Don Quixote - Part I (Translators Preface, page 1 of 49)


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I: ABOUT THIS TRANSLATION

It was with considerable reluctance that I abandoned in favour of the
present undertaking what had long been a favourite project: that of a new
edition of Shelton's "Don Quixote," which has now become a somewhat
scarce book. There are some--and I confess myself to be one--for whom
Shelton's racy old version, with all its defects, has a charm that no
modern translation, however skilful or correct, could possess. Shelton
had the inestimable advantage of belonging to the same generation as
Cervantes; "Don Quixote" had to him a vitality that only a contemporary
could feel; it cost him no dramatic effort to see things as Cervantes saw
them; there is no anachronism in his language; he put the Spanish of
Cervantes into the English of Shakespeare. Shakespeare himself most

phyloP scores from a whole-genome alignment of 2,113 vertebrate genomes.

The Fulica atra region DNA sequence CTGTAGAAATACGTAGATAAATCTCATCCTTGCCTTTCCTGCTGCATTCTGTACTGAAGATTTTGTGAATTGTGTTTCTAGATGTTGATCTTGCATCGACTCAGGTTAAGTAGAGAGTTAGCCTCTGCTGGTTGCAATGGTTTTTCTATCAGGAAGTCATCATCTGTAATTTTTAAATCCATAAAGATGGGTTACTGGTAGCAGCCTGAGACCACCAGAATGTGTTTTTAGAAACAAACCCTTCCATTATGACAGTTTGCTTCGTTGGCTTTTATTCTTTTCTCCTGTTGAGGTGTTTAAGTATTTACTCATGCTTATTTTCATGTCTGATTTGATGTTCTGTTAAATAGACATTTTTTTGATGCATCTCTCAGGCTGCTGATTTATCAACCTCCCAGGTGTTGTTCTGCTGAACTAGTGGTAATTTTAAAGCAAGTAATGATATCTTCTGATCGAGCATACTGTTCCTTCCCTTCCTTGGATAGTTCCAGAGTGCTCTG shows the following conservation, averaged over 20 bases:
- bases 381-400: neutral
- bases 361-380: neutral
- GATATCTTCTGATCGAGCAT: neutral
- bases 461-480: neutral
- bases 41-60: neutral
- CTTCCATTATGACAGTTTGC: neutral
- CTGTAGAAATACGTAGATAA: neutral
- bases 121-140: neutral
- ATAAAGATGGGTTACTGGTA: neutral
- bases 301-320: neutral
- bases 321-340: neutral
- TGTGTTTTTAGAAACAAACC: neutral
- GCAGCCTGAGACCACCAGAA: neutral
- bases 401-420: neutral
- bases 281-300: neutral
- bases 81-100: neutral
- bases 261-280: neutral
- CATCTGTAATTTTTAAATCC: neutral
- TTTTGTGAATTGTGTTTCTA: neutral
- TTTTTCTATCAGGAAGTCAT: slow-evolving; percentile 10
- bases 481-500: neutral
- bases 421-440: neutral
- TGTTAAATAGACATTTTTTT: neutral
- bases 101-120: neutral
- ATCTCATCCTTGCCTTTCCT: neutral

likely knew the book; he may have carried it home with him in his
saddle-bags to Stratford on one of his last journeys, and under the
mulberry tree at New Place joined hands with a kindred genius in its
pages.

But it was soon made plain to me that to hope for even a moderate
popularity for Shelton was vain. His fine old crusted English would, no
doubt, be relished by a minority, but it would be only by a minority. His
warmest admirers must admit that he is not a satisfactory representative
of Cervantes. His translation of the First Part was very hastily made and
was never revised by him. It has all the freshness and vigour, but also a
full measure of the faults, of a hasty production. It is often very
literal--barbarously literal frequently--but just as often very loose. He
had evidently a good colloquial knowledge of Spanish, but apparently not
much more. It never seems to occur to him that the same translation of a
word will not suit in every case.

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